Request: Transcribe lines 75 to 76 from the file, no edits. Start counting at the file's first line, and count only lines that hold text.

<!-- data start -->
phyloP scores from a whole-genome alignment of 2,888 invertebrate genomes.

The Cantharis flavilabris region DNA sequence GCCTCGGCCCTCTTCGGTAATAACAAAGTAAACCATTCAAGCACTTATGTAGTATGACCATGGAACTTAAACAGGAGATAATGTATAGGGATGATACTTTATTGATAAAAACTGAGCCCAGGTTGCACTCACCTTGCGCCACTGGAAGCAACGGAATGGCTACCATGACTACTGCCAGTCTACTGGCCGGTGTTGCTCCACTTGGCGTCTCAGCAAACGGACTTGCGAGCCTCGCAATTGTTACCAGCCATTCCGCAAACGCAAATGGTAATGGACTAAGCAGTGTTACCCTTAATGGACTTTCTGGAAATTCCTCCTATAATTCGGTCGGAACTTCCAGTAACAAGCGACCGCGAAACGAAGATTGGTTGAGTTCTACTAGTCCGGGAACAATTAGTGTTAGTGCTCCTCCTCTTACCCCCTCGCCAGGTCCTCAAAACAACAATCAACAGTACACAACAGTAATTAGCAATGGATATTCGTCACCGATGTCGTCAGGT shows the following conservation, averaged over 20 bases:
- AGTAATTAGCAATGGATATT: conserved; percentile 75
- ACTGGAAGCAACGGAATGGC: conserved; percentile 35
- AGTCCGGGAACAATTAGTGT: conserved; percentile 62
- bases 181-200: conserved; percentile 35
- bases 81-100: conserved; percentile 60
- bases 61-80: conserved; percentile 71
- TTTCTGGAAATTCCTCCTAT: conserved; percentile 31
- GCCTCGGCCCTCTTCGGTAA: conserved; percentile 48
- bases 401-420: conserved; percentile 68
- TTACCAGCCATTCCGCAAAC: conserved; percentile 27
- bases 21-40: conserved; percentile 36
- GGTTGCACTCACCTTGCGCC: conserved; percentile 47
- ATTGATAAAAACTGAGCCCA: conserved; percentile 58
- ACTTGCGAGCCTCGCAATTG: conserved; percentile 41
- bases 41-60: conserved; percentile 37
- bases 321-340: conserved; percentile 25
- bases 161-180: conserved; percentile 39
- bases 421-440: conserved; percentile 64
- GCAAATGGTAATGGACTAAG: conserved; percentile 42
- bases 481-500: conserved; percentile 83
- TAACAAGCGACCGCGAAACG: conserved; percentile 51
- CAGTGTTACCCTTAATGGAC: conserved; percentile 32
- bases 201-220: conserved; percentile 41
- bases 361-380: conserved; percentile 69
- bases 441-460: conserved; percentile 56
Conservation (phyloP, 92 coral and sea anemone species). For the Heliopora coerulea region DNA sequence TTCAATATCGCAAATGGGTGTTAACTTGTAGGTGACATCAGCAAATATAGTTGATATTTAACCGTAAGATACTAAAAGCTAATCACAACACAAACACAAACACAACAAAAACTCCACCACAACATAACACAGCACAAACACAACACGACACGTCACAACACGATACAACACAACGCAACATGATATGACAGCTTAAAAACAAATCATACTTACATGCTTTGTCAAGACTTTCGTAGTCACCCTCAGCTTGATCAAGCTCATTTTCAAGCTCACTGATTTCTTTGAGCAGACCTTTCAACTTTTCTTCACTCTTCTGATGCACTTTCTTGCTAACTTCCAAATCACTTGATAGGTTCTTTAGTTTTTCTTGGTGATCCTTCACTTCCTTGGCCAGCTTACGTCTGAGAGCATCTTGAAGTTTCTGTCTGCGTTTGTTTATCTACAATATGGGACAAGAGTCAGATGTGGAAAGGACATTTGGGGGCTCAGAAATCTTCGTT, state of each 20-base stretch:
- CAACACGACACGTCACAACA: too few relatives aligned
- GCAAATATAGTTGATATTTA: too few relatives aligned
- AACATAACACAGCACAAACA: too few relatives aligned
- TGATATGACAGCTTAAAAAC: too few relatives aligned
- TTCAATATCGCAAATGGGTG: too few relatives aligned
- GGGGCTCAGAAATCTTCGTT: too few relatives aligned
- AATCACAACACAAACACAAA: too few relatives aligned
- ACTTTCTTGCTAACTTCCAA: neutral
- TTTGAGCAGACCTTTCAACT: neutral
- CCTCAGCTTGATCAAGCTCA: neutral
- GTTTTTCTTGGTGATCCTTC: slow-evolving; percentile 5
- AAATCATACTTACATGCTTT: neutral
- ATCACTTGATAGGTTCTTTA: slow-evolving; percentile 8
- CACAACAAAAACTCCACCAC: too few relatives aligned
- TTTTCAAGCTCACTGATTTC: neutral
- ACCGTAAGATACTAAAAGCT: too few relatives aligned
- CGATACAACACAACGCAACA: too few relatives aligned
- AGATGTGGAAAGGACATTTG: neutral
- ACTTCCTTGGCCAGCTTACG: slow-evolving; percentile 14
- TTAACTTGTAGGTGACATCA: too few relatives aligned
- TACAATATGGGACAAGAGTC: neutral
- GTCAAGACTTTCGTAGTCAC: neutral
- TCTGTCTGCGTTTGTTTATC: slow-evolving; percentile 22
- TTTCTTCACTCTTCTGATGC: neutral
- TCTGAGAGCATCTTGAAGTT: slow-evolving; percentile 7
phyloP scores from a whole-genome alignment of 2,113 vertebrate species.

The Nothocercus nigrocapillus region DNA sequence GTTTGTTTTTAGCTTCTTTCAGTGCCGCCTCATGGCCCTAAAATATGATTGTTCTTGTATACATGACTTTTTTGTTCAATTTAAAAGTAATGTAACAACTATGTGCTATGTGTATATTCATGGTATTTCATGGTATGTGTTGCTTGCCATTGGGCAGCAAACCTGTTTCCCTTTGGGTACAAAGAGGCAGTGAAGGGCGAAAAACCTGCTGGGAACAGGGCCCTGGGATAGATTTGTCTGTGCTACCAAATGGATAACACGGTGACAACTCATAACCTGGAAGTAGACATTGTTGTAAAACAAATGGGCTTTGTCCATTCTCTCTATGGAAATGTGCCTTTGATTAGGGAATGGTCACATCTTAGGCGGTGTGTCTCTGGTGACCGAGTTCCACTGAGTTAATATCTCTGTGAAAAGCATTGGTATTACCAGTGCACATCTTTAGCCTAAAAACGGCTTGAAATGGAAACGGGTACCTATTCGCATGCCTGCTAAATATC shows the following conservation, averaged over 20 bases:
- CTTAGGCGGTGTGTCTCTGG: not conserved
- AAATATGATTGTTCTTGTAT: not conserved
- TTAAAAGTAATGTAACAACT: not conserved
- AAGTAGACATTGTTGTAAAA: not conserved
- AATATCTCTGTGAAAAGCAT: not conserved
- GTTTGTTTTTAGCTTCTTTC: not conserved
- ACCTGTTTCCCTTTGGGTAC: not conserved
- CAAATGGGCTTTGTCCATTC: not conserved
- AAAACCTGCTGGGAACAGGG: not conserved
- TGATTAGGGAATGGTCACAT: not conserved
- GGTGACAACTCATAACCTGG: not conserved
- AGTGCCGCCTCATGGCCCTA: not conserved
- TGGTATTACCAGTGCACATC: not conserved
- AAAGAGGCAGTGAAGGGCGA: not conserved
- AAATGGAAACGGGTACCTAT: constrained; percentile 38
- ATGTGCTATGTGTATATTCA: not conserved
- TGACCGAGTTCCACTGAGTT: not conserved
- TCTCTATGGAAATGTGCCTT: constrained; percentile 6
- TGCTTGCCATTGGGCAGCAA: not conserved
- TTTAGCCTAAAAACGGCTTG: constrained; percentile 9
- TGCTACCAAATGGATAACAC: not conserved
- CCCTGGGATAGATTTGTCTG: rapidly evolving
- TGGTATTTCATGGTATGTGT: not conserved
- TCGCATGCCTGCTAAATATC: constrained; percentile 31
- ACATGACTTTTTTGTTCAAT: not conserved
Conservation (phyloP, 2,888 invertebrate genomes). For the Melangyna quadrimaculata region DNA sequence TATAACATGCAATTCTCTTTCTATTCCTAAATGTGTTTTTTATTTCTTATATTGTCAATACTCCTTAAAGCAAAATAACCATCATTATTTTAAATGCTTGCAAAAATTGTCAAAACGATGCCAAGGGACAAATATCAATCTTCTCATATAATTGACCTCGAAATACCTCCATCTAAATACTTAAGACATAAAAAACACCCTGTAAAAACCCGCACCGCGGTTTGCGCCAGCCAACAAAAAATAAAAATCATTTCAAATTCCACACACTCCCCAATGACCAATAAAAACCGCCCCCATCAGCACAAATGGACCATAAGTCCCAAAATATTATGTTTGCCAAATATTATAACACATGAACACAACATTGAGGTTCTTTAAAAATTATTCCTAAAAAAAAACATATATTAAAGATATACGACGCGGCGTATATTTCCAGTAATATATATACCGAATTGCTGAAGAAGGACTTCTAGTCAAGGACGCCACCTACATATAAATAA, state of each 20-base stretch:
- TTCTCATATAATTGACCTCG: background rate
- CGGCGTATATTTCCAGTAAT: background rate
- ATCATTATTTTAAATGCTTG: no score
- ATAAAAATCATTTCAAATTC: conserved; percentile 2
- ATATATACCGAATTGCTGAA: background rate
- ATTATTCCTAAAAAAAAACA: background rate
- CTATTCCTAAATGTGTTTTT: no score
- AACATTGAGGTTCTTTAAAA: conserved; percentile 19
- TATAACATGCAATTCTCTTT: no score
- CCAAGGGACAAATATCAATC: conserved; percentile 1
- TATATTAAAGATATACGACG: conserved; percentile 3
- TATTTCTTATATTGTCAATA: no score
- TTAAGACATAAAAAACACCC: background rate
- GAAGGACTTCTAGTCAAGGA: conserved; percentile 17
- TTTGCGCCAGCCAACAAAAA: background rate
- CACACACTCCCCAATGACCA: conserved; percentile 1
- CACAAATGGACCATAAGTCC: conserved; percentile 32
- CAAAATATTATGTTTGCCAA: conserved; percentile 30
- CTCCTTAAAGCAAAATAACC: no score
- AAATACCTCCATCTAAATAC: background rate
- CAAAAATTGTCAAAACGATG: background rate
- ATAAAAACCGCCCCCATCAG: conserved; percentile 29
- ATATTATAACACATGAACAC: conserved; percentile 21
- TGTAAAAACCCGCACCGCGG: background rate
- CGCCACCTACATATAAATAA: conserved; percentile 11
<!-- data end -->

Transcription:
- TTTAGCCTAAAAACGGCTTG: constrained; percentile 9
- TGCTACCAAATGGATAACAC: not conserved